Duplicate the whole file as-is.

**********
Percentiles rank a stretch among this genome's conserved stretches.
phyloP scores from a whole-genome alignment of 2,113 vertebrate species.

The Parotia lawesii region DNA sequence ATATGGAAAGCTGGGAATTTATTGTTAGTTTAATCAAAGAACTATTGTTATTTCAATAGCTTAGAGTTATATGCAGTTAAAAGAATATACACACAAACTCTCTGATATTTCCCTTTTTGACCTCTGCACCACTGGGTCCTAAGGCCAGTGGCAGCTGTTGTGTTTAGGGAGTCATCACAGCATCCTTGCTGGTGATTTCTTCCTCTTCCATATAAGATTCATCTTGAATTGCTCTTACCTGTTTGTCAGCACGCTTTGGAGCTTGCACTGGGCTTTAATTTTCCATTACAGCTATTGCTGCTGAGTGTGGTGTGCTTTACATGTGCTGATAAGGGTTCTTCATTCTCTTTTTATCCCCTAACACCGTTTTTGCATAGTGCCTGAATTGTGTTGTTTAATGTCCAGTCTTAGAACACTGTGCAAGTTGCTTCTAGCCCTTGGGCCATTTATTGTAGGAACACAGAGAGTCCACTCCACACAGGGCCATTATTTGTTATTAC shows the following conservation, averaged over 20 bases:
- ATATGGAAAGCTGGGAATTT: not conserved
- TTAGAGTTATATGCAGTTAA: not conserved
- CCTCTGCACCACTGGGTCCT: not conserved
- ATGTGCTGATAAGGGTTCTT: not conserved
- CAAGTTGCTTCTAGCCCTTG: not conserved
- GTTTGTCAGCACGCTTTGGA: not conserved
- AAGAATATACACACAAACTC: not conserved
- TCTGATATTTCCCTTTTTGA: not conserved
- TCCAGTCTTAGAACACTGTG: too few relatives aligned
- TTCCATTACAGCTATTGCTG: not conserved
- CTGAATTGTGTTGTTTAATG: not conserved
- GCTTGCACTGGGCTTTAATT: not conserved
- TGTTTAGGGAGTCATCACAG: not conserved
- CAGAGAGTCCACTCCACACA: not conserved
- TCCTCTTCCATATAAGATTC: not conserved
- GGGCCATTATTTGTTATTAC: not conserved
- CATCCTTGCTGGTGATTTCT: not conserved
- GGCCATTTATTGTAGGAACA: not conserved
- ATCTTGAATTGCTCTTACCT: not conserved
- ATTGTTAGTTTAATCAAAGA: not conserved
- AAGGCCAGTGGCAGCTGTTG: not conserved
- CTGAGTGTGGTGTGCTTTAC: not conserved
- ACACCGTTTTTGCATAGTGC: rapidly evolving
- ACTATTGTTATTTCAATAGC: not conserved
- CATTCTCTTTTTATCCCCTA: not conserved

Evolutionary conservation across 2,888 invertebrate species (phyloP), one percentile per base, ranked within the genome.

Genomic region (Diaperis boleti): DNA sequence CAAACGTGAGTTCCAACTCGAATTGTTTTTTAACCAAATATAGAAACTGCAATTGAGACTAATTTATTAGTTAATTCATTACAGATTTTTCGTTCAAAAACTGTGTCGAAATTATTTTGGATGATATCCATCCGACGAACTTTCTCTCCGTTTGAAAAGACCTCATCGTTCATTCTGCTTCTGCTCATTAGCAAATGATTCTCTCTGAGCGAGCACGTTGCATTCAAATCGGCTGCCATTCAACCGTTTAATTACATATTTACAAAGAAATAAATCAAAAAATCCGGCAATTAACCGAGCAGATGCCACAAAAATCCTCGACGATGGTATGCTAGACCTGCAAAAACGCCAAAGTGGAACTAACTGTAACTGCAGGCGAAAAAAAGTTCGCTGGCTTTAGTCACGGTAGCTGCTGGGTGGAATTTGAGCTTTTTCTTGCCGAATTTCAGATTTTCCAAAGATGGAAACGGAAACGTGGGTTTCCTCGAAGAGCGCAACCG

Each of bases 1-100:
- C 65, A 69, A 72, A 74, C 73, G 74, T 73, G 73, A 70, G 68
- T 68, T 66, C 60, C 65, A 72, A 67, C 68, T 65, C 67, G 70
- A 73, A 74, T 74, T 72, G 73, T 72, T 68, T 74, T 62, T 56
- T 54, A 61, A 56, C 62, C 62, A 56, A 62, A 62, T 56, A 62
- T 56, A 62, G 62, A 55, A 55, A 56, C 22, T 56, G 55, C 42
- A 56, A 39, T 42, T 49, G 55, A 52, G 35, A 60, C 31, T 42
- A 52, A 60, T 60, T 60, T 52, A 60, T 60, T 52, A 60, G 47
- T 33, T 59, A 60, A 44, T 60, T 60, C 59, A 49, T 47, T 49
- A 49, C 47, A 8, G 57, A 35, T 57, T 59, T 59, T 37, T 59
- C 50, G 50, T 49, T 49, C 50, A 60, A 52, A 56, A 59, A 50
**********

Percentiles rank a stretch among this genome's conserved stretches.
phyloP scores from a whole-genome alignment of 2,113 vertebrate species.

The Parotia lawesii region DNA sequence ATATGGAAAGCTGGGAATTTATTGTTAGTTTAATCAAAGAACTATTGTTATTTCAATAGCTTAGAGTTATATGCAGTTAAAAGAATATACACACAAACTCTCTGATATTTCCCTTTTTGACCTCTGCACCACTGGGTCCTAAGGCCAGTGGCAGCTGTTGTGTTTAGGGAGTCATCACAGCATCCTTGCTGGTGATTTCTTCCTCTTCCATATAAGATTCATCTTGAATTGCTCTTACCTGTTTGTCAGCACGCTTTGGAGCTTGCACTGGGCTTTAATTTTCCATTACAGCTATTGCTGCTGAGTGTGGTGTGCTTTACATGTGCTGATAAGGGTTCTTCATTCTCTTTTTATCCCCTAACACCGTTTTTGCATAGTGCCTGAATTGTGTTGTTTAATGTCCAGTCTTAGAACACTGTGCAAGTTGCTTCTAGCCCTTGGGCCATTTATTGTAGGAACACAGAGAGTCCACTCCACACAGGGCCATTATTTGTTATTAC shows the following conservation, averaged over 20 bases:
- ATATGGAAAGCTGGGAATTT: not conserved
- TTAGAGTTATATGCAGTTAA: not conserved
- CCTCTGCACCACTGGGTCCT: not conserved
- ATGTGCTGATAAGGGTTCTT: not conserved
- CAAGTTGCTTCTAGCCCTTG: not conserved
- GTTTGTCAGCACGCTTTGGA: not conserved
- AAGAATATACACACAAACTC: not conserved
- TCTGATATTTCCCTTTTTGA: not conserved
- TCCAGTCTTAGAACACTGTG: too few relatives aligned
- TTCCATTACAGCTATTGCTG: not conserved
- CTGAATTGTGTTGTTTAATG: not conserved
- GCTTGCACTGGGCTTTAATT: not conserved
- TGTTTAGGGAGTCATCACAG: not conserved
- CAGAGAGTCCACTCCACACA: not conserved
- TCCTCTTCCATATAAGATTC: not conserved
- GGGCCATTATTTGTTATTAC: not conserved
- CATCCTTGCTGGTGATTTCT: not conserved
- GGCCATTTATTGTAGGAACA: not conserved
- ATCTTGAATTGCTCTTACCT: not conserved
- ATTGTTAGTTTAATCAAAGA: not conserved
- AAGGCCAGTGGCAGCTGTTG: not conserved
- CTGAGTGTGGTGTGCTTTAC: not conserved
- ACACCGTTTTTGCATAGTGC: rapidly evolving
- ACTATTGTTATTTCAATAGC: not conserved
- CATTCTCTTTTTATCCCCTA: not conserved

Evolutionary conservation across 2,888 invertebrate species (phyloP), one percentile per base, ranked within the genome.

Genomic region (Diaperis boleti): DNA sequence CAAACGTGAGTTCCAACTCGAATTGTTTTTTAACCAAATATAGAAACTGCAATTGAGACTAATTTATTAGTTAATTCATTACAGATTTTTCGTTCAAAAACTGTGTCGAAATTATTTTGGATGATATCCATCCGACGAACTTTCTCTCCGTTTGAAAAGACCTCATCGTTCATTCTGCTTCTGCTCATTAGCAAATGATTCTCTCTGAGCGAGCACGTTGCATTCAAATCGGCTGCCATTCAACCGTTTAATTACATATTTACAAAGAAATAAATCAAAAAATCCGGCAATTAACCGAGCAGATGCCACAAAAATCCTCGACGATGGTATGCTAGACCTGCAAAAACGCCAAAGTGGAACTAACTGTAACTGCAGGCGAAAAAAAGTTCGCTGGCTTTAGTCACGGTAGCTGCTGGGTGGAATTTGAGCTTTTTCTTGCCGAATTTCAGATTTTCCAAAGATGGAAACGGAAACGTGGGTTTCCTCGAAGAGCGCAACCG

Each of bases 1-100:
- C 65, A 69, A 72, A 74, C 73, G 74, T 73, G 73, A 70, G 68
- T 68, T 66, C 60, C 65, A 72, A 67, C 68, T 65, C 67, G 70
- A 73, A 74, T 74, T 72, G 73, T 72, T 68, T 74, T 62, T 56
- T 54, A 61, A 56, C 62, C 62, A 56, A 62, A 62, T 56, A 62
- T 56, A 62, G 62, A 55, A 55, A 56, C 22, T 56, G 55, C 42
- A 56, A 39, T 42, T 49, G 55, A 52, G 35, A 60, C 31, T 42
- A 52, A 60, T 60, T 60, T 52, A 60, T 60, T 52, A 60, G 47
- T 33, T 59, A 60, A 44, T 60, T 60, C 59, A 49, T 47, T 49
- A 49, C 47, A 8, G 57, A 35, T 57, T 59, T 59, T 37, T 59
- C 50, G 50, T 49, T 49, C 50, A 60, A 52, A 56, A 59, A 50